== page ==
Oct. 21, 2009— -- A firestorm of controversy erupted today when a top official with the American Cancer Society let slip that the benefits of breast cancer and prostate cancer screening may have been oversold.
The epicenter of the controversy is statement by Dr. Otis Brawley, chief medical officer of the ACS. Brawley made the statement in an interview with the New York Times about a Journal of the American Medical Association analysis of breast and prostate cancer screening, which raised questions about claims that screening saves lives.
Brawley said the questions raised in the journal article were legitimate, and he said the ACS was in the process of reworking its message on breast and prostate cancer screening. According to the Times report, he said the benefits of screening had been "exaggerated."
When ABC News contacted the ACS for an interview with Brawley, it was told that he was attending a family funeral and was not available for comment.
The ACS did, however, release a prepared statement under Brawley's name:
"While the advantages of screening for some cancers have been overstated, there are advantages, especially in the case of breast, colon and cervical cancers. Mammography is effective – mammograms work and women should continue get them... The American Cancer Society stands by its recommendation that women age 40 and over should receive annual mammography, and women at high risk should talk with their doctors about when screening should begin based on their family history."
Brawley also addressed prostate cancer screening in his statement.
"Since 1997 the American Cancer Society has recommended that men talk to their doctor and make an informed decision about whether or not prostate cancer early detection testing is right for them. This recommendation also still stands."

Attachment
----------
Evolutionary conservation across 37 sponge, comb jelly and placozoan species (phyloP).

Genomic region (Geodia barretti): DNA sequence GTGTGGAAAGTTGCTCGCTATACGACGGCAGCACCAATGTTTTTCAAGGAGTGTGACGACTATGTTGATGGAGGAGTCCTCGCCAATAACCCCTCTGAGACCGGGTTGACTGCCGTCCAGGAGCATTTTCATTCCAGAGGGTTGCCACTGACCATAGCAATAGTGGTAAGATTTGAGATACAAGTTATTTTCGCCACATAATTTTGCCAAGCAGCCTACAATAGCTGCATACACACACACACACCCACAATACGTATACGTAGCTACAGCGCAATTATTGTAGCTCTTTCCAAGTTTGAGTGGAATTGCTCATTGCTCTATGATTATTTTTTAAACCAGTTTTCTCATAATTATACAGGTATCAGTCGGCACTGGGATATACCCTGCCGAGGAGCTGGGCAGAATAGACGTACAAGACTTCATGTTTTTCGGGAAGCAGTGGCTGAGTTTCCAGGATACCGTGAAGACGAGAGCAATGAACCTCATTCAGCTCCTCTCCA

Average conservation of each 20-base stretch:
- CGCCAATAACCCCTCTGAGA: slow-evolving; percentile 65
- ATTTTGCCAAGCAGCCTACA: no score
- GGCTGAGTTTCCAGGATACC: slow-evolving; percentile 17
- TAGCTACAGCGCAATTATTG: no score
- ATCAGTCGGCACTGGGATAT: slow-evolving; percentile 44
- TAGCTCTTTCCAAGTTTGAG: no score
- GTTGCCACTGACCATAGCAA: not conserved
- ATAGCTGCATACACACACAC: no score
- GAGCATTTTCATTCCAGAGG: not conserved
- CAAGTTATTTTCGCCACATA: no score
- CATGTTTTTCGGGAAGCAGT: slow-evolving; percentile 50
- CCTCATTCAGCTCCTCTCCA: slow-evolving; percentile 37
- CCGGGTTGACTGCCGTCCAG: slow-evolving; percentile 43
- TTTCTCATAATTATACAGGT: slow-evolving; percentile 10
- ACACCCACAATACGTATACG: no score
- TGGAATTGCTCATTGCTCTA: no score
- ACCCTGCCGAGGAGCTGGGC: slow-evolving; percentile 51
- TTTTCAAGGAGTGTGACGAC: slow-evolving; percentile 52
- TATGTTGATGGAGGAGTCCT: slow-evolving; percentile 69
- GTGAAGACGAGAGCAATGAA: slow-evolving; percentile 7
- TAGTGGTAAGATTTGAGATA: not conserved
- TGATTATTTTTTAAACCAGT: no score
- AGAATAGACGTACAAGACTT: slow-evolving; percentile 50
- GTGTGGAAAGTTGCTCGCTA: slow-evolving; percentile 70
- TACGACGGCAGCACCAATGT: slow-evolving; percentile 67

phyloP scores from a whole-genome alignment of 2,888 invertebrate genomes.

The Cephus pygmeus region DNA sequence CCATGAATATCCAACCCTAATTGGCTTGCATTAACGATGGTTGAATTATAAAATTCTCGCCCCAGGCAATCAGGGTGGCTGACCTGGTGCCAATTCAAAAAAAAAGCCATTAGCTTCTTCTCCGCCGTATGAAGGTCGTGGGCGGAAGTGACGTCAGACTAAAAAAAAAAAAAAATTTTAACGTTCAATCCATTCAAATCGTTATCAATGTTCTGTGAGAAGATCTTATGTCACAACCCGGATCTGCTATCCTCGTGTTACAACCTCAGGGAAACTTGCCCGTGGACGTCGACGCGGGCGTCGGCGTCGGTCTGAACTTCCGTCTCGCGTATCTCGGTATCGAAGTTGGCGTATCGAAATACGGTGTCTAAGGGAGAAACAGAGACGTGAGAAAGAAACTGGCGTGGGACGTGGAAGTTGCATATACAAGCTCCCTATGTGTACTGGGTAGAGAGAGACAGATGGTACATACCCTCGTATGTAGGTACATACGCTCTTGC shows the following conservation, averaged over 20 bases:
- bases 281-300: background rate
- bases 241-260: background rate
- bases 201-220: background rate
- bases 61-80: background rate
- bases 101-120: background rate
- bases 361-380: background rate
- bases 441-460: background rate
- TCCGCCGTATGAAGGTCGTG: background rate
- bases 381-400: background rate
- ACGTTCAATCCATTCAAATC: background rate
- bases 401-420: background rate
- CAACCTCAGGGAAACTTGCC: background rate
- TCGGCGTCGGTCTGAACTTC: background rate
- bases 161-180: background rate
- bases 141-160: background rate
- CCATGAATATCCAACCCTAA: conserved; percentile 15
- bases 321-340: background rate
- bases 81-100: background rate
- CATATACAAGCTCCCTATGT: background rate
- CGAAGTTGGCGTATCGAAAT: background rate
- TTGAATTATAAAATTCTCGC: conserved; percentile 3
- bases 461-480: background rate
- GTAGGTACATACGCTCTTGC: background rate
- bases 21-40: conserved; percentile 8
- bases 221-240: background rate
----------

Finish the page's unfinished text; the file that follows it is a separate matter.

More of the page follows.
It's not known if the clarifying statement from ACS will calm the situation, but it is clear that such a statement may have been needed.
"[Prostate cancer] screening and treatment of prostate cancer has been widely accepted in the United States and many other countries because it really works," said Dr. William Catalona, director of the Clinical Prostate Cancer Program at Northwestern Memorial Hospital in Chicago. "In the U.S. there has been an 85 percent decrease in the percentage of prostate cancer cases that present with advanced-stage disease and a 40 percent reduction in the age-specific prostate cancer mortality rate during the PSA screening era... I continue to recommend PSA screening to my patients."
And when asked to comment on Brawley's published statements in the Times, Dr. Larry Norton, deputy physician-in-chief for Breast Cancer Programs at Memorial Sloan-Kettering Cancer Center in New York said Brawley and the ACS were sending the wrong message. While he agreed that mammography is far from a perfect screening tool, Norton told ABC News, "The simple fact is that if a woman wants to reduce her chances of dying of breast cancer, she should choose mammography."